Asthmatics are known to have a high prevalence of GER and GER is known to trigger asthma [19
]. Initial episodes of reflux may induce acute esophageal injury resulting in lowered LES pressure, delayed acid clearing and more reflux [20
]. As reflux continues, aspiration may follow causing the first asthmatic episode. Sensitization of the pulmonary tree may cause the airways to become reactive to other stimuli resulting in bronchospasm through a vagal mechanism [1
Factors that may promote GER in asthma include, physical characteristics of the individuals (age, gender and body mass index), disruption of LES mechanism (related to asthma severity and presence of hiatal hernia), reduced LES pressure and increased esophageal acid contact times (effect of asthma medication) [21
] and autonomic dysregulation [7
]. Increasing age [22
], the male sex [23
] and increased body mass index [24
] predispose towards increased GER. The population of asthmatics and controls in the present study was comparable in these characteristics; hence any confounding influence of these factors would have been minimal.
In this study, the asthmatics demonstrated a high use of oral medication (Table ). Regression analysis revealed that the use of asthma medication (overall and oral versus inhaled) did not seem to influence the difference in oesophageal function parameters between asthmatics and controls.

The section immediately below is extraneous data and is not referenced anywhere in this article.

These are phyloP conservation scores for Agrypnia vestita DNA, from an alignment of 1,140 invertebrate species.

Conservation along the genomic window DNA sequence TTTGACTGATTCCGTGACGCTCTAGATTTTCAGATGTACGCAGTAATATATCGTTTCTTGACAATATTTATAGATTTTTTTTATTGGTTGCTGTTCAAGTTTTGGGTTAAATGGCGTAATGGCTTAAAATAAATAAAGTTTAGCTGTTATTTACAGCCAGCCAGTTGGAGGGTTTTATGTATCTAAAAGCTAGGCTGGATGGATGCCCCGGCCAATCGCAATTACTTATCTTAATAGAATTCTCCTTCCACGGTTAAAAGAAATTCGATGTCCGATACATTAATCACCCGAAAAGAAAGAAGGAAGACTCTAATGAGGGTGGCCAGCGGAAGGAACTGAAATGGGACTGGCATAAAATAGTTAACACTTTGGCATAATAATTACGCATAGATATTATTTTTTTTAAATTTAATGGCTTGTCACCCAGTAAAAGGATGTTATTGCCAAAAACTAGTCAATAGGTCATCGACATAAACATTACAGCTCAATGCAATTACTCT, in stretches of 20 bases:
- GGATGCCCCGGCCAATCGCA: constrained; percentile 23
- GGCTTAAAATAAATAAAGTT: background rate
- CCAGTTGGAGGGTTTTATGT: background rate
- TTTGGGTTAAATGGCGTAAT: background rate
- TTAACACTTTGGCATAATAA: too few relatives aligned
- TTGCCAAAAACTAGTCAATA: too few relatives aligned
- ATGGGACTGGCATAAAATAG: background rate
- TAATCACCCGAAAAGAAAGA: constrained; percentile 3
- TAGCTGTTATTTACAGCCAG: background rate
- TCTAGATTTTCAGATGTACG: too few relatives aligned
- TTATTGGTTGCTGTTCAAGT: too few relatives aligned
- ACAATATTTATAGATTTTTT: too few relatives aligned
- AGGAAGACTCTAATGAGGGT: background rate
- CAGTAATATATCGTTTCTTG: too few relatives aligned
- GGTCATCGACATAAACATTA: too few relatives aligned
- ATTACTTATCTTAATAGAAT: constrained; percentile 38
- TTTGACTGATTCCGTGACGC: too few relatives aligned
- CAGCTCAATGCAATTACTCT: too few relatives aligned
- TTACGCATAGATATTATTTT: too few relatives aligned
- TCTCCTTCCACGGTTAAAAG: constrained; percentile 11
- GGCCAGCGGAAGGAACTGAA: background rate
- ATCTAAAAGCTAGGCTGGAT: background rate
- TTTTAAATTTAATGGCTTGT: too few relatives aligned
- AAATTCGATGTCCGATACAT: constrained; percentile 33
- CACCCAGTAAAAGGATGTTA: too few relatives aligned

The asthmatics were recruited from medical clinics. In their history on recruitment it was clarified that these were patients who had been having asthma for a considerable period of time and even childhood asthma. They did not have long term symptoms of gastro-oesophageal reflux disease. The classification regarding presence or absence of GERD symptoms was based on a questionnaire with a recall period of 4 weeks. However, there is no possibility of excluding ‘silent gastro-oesphageal reflux’. So there is a possibility that some may have had GERD as their primary pathology.
The present study revealed that 10 of 27 asthmatics (37%) had evidence of esophagitis. The average prevalence of erosive esophagitis in asthmatics reported in a recent systematic review was also 37% [19
]. Most studies report that the severity of esophagitis has a positive correlation with the degree of asthma severity [8
]. The fact that our population of asthmatics had less severe asthma may have contributed to the low prevalence of esophagitis in them. We did not perform UGI endoscopy on the controls. We considered it unethical to do so, when they scored negative for GERD on a previously validated GERD screening questionnaire [12